This series of articles will chronicle the process of building a permanent astronomy telescope pier in my garden. A permanent pier makes the setting up process for an night of astrophotography or visual observing far less laborious. This is because the pier is already aligned with the celestial pole, via the North peg on top of the mount adapter. Power and network adapters are immediately to hand, removing the work of laying cables out from the shed and putting them away later after each observing or astrophotography session.
Well, I had to start somewhere, so I decided to cut a trench to the site of the pier as my first step.
Turf cut back where the trench will be dug
The trench is approximately 50 cm deep, keeping the cables far enough underground to be out of the way of anything that might happen in the garden. Thankfully the ground here is light soil and rock-free, therefore quite easy to cut into.
The next step was to get some cables into the ground. I acquired some red polypropylene cable conduit, with an inside diameter of approximately 27 mm to act as a waterproof path for the cable from the shed to the pier.
Red polypropylene conduit laid out ready to be placed in the trench
The conduit carries three separate cables: a 3.0 mm2 33 Amp twin core 12 volt automotive cable, a 2.5 mm2 twin and earth 240 VAC mains cable and a Cat 5e network cable. These will all break out into waterproof enclosures mounted on the side of the pier.
Trench cut into the path at the side of the shed
As can be seen in the picture above I had to cut a trench into the path at the side of the shed to get the cables into the building where the services are. Being that the concrete was old (25 years +), it was very hard and took a long time to get through.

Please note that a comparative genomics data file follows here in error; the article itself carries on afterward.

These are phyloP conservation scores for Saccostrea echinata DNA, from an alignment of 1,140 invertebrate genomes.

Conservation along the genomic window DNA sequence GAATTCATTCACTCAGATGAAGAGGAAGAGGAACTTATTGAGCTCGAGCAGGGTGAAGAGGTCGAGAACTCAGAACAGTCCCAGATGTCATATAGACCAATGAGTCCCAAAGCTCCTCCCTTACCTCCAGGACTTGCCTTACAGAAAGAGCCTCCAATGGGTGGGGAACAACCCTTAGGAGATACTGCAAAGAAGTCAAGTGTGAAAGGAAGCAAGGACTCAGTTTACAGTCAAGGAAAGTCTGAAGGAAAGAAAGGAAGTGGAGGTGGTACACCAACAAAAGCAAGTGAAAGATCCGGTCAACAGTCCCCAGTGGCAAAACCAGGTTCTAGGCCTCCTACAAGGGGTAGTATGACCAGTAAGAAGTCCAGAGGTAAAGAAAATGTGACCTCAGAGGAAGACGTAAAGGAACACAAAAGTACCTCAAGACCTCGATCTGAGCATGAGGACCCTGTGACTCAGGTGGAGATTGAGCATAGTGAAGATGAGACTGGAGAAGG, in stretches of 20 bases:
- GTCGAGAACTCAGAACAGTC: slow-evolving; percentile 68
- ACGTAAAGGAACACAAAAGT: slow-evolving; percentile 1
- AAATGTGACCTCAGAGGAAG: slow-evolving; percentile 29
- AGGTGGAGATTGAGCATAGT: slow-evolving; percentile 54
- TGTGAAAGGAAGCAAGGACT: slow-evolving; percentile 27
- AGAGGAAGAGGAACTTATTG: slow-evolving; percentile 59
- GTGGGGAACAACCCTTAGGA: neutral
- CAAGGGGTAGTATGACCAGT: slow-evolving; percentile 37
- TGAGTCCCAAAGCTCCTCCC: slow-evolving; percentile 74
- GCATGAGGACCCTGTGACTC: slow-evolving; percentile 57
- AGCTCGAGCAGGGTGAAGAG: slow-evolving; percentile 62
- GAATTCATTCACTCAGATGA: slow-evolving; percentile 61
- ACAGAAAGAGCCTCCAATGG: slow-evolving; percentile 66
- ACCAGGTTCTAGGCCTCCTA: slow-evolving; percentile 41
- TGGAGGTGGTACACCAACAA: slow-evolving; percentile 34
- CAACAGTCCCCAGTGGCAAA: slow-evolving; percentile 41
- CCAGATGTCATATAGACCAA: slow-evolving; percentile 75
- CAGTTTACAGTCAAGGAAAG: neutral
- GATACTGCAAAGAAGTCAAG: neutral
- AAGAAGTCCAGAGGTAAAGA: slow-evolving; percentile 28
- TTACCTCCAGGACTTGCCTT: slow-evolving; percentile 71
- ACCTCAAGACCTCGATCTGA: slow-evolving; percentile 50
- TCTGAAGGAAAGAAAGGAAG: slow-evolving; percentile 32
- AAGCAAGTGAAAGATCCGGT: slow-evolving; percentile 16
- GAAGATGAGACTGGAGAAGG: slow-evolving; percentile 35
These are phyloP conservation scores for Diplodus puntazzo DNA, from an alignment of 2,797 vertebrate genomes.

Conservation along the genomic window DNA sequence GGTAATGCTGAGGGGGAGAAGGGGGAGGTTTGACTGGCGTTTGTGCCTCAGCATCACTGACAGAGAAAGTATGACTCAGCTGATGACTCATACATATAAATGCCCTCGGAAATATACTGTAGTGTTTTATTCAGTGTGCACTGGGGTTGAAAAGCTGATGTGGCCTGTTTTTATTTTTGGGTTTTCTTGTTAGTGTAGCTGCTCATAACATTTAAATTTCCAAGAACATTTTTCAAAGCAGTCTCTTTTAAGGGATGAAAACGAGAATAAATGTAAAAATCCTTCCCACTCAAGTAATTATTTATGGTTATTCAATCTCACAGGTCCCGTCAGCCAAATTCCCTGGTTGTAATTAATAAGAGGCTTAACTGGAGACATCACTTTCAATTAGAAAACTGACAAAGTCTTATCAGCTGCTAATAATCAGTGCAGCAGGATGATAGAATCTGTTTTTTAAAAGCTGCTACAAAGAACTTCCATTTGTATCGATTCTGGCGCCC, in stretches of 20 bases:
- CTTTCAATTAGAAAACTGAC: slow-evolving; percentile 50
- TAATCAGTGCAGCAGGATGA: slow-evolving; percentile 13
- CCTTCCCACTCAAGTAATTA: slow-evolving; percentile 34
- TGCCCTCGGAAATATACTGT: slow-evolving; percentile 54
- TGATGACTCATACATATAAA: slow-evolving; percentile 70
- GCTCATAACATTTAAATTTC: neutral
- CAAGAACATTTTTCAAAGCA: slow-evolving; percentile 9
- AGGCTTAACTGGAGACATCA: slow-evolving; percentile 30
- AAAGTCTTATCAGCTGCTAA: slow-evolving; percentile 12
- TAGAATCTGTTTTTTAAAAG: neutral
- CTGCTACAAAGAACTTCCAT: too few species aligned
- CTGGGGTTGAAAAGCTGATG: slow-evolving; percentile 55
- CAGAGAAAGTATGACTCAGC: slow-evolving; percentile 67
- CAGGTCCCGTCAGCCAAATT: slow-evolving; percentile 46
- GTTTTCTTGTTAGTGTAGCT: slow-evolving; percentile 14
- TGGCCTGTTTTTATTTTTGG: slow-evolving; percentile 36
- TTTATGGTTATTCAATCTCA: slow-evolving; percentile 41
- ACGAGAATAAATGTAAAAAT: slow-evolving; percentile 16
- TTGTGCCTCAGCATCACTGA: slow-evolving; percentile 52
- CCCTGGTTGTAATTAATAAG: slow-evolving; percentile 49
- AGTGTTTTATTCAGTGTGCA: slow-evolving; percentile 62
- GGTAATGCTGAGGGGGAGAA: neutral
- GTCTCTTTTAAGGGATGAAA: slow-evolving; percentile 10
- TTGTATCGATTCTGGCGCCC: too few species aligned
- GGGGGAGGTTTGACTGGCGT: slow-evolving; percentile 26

Cables entering the shed
The cables enter the shed via a waterproof electrical box. This will make access to the conduit easier should I need to add another cable one day; highly unlikely, I think. Having the box there also avoids having to make a difficult 90° turn from under the path into the brickwork.
The pier site with the conduit in place
At the other end of the conduit lies the pier site itself (of course!). At the moment there is just a large hole ready for the concrete pour and a lintel where the base of the pier will fit. The conduit emerges near the base of the pier site and it will then turn 90° in an upwards direction, going up inside the pier in order to break out near the top.
Next comes the building of the pier itself; the plastic pipe for the pier itself, pier head mount adapter with associated metalwork and the breakout box for the electrical and network connections. At this stage the weather has intervened, so everything is sitting waiting for the rain to pass.
As usual, all outside projects are subject to the vagaries of the rather changeable British weather.